4,1 vs 5,1 Processor Boards. Different right ???

Discussion in 'Mac Pro' started by TableSyrup, Aug 27, 2012.

  1. TableSyrup macrumors 6502

    May 29, 2012

    I just snagged a '09 Octo 2.26 for DIRT (Seriously... ridiculously, insanely, cheap), and I have a 2010 Quad 2.8.

    I'm going over the possibilities here....

    As I understand it, the boards are different, right?

    Q) The 2009's were lidless, and the 2010's were not????

    I seem to remember this being the case, in which case, probably not the best idea to swap between machines even if compatible, in which case, I'll just sell the 2009 at a huge profit and go buy a dual socket 2010 processor board and grab a set of Westmeres ;)


    I just noticed another, basically identical post went up shortly prior to mine

    sorry.... please feel free to delete this thread, sorry
  2. PowerPCMacMan macrumors 6502a


    Jul 17, 2012
    PowerPC land

    How right you are. The only difference between the dual boards is the fact 2009 mac pro cpus used LIDLESS cpus, where as 2010 have the IHS on them.

    Unless you have tons of money I wouldn't bother getting the dual boards from the 2010, and even if you were to put the dual board in your 09 mac pro, the SMC firmware would not match, thereby the machine wouldn't even boot. You would then need the 2010 backplane logic board which at this point you are already in the 1000's(backplane + dual processor board, then the 2010 dual heatsinks, etc.)

    The firmware 4,1 -->5,1 is much better served by those with single quad 09 mac pros, like mine. I went from the 09 3.33 quad-core to the 6-core and all I had to do was get the processor.

    As I said, the upgrade won't be cost effective for the duals, as it would be more expensive.

  3. nebc100 macrumors newbie

    Sep 28, 2012

    Hello PowerPCMacMan,

    I am in a similar situation as above, but I have a 2010 Mac Pro (I was given it by a client who no longer uses it). I have bought a CPU board for it, but it seems that the board is for the 2009 Mac Pro (It doesn't have the CPU holders).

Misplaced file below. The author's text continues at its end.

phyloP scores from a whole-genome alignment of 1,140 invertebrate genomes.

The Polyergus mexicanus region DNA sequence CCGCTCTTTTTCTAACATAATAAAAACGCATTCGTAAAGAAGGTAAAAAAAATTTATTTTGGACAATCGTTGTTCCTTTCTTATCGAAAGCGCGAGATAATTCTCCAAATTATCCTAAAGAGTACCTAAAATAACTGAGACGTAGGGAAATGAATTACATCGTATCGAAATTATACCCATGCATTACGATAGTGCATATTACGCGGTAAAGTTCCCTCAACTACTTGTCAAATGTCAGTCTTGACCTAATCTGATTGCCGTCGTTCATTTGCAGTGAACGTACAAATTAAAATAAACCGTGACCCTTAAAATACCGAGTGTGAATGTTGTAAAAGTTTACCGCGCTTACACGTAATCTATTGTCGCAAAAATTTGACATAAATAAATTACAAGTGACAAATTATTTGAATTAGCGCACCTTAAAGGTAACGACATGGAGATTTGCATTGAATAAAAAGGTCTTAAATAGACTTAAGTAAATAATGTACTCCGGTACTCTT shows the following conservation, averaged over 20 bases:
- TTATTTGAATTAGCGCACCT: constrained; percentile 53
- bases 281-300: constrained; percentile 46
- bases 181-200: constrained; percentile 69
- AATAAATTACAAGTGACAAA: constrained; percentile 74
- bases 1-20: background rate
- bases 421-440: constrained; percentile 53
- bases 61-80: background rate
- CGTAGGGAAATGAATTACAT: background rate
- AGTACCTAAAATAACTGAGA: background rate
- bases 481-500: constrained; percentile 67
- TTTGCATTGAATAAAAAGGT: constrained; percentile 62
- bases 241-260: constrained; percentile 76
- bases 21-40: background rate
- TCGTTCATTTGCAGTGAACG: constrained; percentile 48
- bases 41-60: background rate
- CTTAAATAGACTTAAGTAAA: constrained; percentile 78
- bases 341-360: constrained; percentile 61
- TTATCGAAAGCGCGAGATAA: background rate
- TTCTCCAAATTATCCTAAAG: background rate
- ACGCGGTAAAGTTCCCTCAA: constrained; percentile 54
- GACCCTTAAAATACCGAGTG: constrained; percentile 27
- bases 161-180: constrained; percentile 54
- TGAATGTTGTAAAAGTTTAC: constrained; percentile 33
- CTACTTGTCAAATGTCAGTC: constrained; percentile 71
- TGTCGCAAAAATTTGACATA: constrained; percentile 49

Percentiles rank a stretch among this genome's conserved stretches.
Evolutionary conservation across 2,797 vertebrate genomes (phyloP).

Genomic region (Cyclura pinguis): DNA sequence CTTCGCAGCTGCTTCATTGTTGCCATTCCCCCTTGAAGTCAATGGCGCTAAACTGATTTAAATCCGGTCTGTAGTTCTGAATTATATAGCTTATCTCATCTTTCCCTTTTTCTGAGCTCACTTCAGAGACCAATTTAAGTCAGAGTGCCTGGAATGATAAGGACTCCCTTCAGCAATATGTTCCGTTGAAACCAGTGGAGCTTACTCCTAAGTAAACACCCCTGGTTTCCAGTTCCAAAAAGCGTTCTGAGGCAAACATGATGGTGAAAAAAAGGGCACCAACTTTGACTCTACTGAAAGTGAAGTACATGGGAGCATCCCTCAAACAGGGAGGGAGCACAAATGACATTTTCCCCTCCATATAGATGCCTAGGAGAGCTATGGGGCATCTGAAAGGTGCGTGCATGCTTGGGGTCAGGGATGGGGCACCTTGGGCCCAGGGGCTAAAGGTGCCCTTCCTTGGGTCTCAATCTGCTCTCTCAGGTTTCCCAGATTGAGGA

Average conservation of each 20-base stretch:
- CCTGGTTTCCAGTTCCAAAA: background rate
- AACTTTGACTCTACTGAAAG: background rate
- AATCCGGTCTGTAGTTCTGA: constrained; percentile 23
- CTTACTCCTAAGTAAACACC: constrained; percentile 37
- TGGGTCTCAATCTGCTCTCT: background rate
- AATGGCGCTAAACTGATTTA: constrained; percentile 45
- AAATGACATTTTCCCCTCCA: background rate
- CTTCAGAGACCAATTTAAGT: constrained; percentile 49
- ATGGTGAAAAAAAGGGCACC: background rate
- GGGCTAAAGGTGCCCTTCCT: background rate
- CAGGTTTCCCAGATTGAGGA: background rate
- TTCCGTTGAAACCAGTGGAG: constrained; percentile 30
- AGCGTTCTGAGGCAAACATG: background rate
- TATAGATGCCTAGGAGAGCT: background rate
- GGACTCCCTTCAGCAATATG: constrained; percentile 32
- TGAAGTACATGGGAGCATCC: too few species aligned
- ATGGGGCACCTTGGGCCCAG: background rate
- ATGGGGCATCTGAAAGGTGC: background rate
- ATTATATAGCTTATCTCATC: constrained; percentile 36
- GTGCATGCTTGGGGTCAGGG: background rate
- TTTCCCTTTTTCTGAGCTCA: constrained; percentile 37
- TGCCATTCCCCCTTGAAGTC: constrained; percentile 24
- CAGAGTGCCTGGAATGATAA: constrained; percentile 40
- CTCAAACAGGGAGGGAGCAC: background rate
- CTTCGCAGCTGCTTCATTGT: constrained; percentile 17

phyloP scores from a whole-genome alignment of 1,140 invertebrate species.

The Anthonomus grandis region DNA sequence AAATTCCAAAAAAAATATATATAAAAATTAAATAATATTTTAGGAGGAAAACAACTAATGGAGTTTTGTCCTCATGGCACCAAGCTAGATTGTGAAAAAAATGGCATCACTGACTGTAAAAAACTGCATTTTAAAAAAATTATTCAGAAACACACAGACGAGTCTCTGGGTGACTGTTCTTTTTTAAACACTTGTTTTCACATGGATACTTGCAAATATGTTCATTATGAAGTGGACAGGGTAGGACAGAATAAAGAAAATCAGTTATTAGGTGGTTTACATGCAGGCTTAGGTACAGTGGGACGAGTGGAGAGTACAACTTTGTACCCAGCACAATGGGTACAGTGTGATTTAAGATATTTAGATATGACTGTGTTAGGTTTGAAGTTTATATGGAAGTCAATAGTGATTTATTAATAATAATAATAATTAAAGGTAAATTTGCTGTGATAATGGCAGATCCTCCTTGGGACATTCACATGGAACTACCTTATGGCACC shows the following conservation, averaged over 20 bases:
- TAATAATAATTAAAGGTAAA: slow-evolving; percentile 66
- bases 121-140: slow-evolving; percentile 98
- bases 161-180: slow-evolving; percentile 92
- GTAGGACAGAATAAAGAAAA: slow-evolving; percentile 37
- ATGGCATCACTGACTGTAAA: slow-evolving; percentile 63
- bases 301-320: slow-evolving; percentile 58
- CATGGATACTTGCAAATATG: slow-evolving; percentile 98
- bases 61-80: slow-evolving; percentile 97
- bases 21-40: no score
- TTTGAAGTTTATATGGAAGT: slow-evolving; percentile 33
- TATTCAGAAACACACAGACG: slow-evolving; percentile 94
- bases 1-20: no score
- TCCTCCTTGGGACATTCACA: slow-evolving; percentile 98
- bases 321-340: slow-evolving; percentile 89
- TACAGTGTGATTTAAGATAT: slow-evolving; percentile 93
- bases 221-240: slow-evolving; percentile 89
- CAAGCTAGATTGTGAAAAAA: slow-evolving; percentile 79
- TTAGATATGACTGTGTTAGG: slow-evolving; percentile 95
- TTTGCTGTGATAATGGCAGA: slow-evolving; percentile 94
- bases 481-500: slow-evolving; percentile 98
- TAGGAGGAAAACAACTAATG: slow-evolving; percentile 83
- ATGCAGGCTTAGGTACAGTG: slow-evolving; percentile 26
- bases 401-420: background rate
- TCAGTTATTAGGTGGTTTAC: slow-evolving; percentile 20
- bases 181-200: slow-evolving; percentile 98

Will this board work in my Mac Pro 2010?

    I don't have a CPU to test it with at the moment, so I would be grateful if you could let me know if it will work.

    many thanks in advance.

    Nicholas Cross
  4. PowerPCMacMan macrumors 6502a


    Jul 17, 2012
    PowerPC land
    Hi, sorry for not responding sooner. unless the 2009 board(I assume u mean processor board) has the 5,1 firmware on it, it will not work at all.. and I imagine that if it did your fans would kick into airplane take-off mode. the smc of both logic board and processor board must match in order for your machine to even boot.
  5. nebc100 macrumors newbie

    Sep 28, 2012
    Thanks for the information PowerPCMacMan!!

    Is anyone interested in the Dual CPU board that I have then (since I cannot use it)?

    PowerPCMacMan, I have another small question... I ordered a hexcore CPU that is a Engineering Sample. Do you think that it will work in my Mac Pro (either in the single CPU board, or in a dual CPU board)?

    Thanks for your comments.

    Nicholas Cross
  6. nebc100 macrumors newbie

    Sep 28, 2012

    YAY!!! I have got it working!!

    I have managed to sort it out. I had an idea, and used the firmware upgrade utility, and downgraded my 2010 mac pro to a 2009 mac pro.